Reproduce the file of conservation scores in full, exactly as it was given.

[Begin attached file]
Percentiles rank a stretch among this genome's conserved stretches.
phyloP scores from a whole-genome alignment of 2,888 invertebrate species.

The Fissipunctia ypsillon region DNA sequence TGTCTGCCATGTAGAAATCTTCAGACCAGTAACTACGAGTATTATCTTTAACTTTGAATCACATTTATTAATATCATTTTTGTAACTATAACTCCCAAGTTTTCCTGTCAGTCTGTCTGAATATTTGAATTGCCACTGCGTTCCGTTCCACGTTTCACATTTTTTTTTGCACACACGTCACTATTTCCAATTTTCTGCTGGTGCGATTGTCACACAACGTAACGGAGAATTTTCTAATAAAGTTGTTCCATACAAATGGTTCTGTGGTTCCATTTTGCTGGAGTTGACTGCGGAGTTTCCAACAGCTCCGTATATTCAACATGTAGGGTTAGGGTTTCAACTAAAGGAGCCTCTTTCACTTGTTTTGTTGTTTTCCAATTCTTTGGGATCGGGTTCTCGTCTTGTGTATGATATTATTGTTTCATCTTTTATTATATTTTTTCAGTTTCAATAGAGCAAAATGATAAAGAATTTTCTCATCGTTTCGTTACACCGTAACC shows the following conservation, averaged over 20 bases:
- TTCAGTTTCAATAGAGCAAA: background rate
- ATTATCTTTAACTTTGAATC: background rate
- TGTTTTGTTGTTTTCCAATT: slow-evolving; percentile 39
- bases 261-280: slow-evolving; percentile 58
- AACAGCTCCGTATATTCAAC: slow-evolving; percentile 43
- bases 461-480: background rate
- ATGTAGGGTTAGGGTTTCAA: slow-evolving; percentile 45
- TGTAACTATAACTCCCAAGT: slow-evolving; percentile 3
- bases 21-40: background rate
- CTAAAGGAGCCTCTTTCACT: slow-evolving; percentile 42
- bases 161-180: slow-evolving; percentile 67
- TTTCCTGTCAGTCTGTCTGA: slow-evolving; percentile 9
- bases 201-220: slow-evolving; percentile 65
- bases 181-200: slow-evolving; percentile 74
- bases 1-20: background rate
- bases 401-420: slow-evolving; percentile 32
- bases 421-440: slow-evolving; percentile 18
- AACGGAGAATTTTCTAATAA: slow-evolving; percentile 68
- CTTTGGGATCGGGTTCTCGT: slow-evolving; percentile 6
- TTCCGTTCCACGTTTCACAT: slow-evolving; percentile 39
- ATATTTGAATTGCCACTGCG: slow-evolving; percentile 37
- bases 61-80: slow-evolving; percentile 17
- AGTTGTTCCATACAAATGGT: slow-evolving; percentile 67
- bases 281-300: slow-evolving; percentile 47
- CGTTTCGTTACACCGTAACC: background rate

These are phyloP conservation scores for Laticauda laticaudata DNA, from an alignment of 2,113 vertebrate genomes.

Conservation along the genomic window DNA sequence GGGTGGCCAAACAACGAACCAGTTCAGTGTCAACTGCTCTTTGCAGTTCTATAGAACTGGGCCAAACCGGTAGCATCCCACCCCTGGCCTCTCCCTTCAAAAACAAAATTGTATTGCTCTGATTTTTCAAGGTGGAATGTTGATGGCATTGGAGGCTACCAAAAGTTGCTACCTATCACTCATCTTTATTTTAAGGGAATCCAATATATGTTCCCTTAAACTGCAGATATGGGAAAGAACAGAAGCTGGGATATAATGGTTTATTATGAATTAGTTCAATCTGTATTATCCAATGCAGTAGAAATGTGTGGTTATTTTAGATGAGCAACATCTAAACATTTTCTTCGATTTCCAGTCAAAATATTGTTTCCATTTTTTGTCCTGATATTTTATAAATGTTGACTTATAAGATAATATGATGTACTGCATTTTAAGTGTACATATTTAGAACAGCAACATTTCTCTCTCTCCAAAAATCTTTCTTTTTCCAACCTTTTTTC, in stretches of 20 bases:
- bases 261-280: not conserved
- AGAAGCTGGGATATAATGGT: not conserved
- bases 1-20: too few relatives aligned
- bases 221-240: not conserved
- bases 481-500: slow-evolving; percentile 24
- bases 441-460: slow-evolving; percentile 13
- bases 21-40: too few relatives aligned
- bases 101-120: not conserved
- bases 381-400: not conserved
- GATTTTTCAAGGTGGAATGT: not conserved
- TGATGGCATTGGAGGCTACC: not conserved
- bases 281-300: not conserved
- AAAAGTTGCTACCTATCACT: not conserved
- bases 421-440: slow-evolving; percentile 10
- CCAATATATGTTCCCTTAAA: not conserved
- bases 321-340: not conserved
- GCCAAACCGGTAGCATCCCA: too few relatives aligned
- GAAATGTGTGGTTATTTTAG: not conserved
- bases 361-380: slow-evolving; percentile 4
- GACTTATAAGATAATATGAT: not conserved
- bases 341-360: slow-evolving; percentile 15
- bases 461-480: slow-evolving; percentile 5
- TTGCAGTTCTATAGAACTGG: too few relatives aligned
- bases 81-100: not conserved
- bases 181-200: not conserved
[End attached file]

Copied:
Percentiles rank a stretch among this genome's conserved stretches.
phyloP scores from a whole-genome alignment of 2,888 invertebrate species.

The Fissipunctia ypsillon region DNA sequence TGTCTGCCATGTAGAAATCTTCAGACCAGTAACTACGAGTATTATCTTTAACTTTGAATCACATTTATTAATATCATTTTTGTAACTATAACTCCCAAGTTTTCCTGTCAGTCTGTCTGAATATTTGAATTGCCACTGCGTTCCGTTCCACGTTTCACATTTTTTTTTGCACACACGTCACTATTTCCAATTTTCTGCTGGTGCGATTGTCACACAACGTAACGGAGAATTTTCTAATAAAGTTGTTCCATACAAATGGTTCTGTGGTTCCATTTTGCTGGAGTTGACTGCGGAGTTTCCAACAGCTCCGTATATTCAACATGTAGGGTTAGGGTTTCAACTAAAGGAGCCTCTTTCACTTGTTTTGTTGTTTTCCAATTCTTTGGGATCGGGTTCTCGTCTTGTGTATGATATTATTGTTTCATCTTTTATTATATTTTTTCAGTTTCAATAGAGCAAAATGATAAAGAATTTTCTCATCGTTTCGTTACACCGTAACC shows the following conservation, averaged over 20 bases:
- TTCAGTTTCAATAGAGCAAA: background rate
- ATTATCTTTAACTTTGAATC: background rate
- TGTTTTGTTGTTTTCCAATT: slow-evolving; percentile 39
- bases 261-280: slow-evolving; percentile 58
- AACAGCTCCGTATATTCAAC: slow-evolving; percentile 43
- bases 461-480: background rate
- ATGTAGGGTTAGGGTTTCAA: slow-evolving; percentile 45
- TGTAACTATAACTCCCAAGT: slow-evolving; percentile 3
- bases 21-40: background rate
- CTAAAGGAGCCTCTTTCACT: slow-evolving; percentile 42
- bases 161-180: slow-evolving; percentile 67
- TTTCCTGTCAGTCTGTCTGA: slow-evolving; percentile 9
- bases 201-220: slow-evolving; percentile 65
- bases 181-200: slow-evolving; percentile 74
- bases 1-20: background rate
- bases 401-420: slow-evolving; percentile 32
- bases 421-440: slow-evolving; percentile 18
- AACGGAGAATTTTCTAATAA: slow-evolving; percentile 68
- CTTTGGGATCGGGTTCTCGT: slow-evolving; percentile 6
- TTCCGTTCCACGTTTCACAT: slow-evolving; percentile 39
- ATATTTGAATTGCCACTGCG: slow-evolving; percentile 37
- bases 61-80: slow-evolving; percentile 17
- AGTTGTTCCATACAAATGGT: slow-evolving; percentile 67
- bases 281-300: slow-evolving; percentile 47
- CGTTTCGTTACACCGTAACC: background rate

These are phyloP conservation scores for Laticauda laticaudata DNA, from an alignment of 2,113 vertebrate genomes.

Conservation along the genomic window DNA sequence GGGTGGCCAAACAACGAACCAGTTCAGTGTCAACTGCTCTTTGCAGTTCTATAGAACTGGGCCAAACCGGTAGCATCCCACCCCTGGCCTCTCCCTTCAAAAACAAAATTGTATTGCTCTGATTTTTCAAGGTGGAATGTTGATGGCATTGGAGGCTACCAAAAGTTGCTACCTATCACTCATCTTTATTTTAAGGGAATCCAATATATGTTCCCTTAAACTGCAGATATGGGAAAGAACAGAAGCTGGGATATAATGGTTTATTATGAATTAGTTCAATCTGTATTATCCAATGCAGTAGAAATGTGTGGTTATTTTAGATGAGCAACATCTAAACATTTTCTTCGATTTCCAGTCAAAATATTGTTTCCATTTTTTGTCCTGATATTTTATAAATGTTGACTTATAAGATAATATGATGTACTGCATTTTAAGTGTACATATTTAGAACAGCAACATTTCTCTCTCTCCAAAAATCTTTCTTTTTCCAACCTTTTTTC, in stretches of 20 bases:
- bases 261-280: not conserved
- AGAAGCTGGGATATAATGGT: not conserved
- bases 1-20: too few relatives aligned
- bases 221-240: not conserved
- bases 481-500: slow-evolving; percentile 24
- bases 441-460: slow-evolving; percentile 13
- bases 21-40: too few relatives aligned
- bases 101-120: not conserved
- bases 381-400: not conserved
- GATTTTTCAAGGTGGAATGT: not conserved
- TGATGGCATTGGAGGCTACC: not conserved
- bases 281-300: not conserved
- AAAAGTTGCTACCTATCACT: not conserved
- bases 421-440: slow-evolving; percentile 10
- CCAATATATGTTCCCTTAAA: not conserved
- bases 321-340: not conserved
- GCCAAACCGGTAGCATCCCA: too few relatives aligned
- GAAATGTGTGGTTATTTTAG: not conserved
- bases 361-380: slow-evolving; percentile 4
- GACTTATAAGATAATATGAT: not conserved
- bases 341-360: slow-evolving; percentile 15
- bases 461-480: slow-evolving; percentile 5
- TTGCAGTTCTATAGAACTGG: too few relatives aligned
- bases 81-100: not conserved
- bases 181-200: not conserved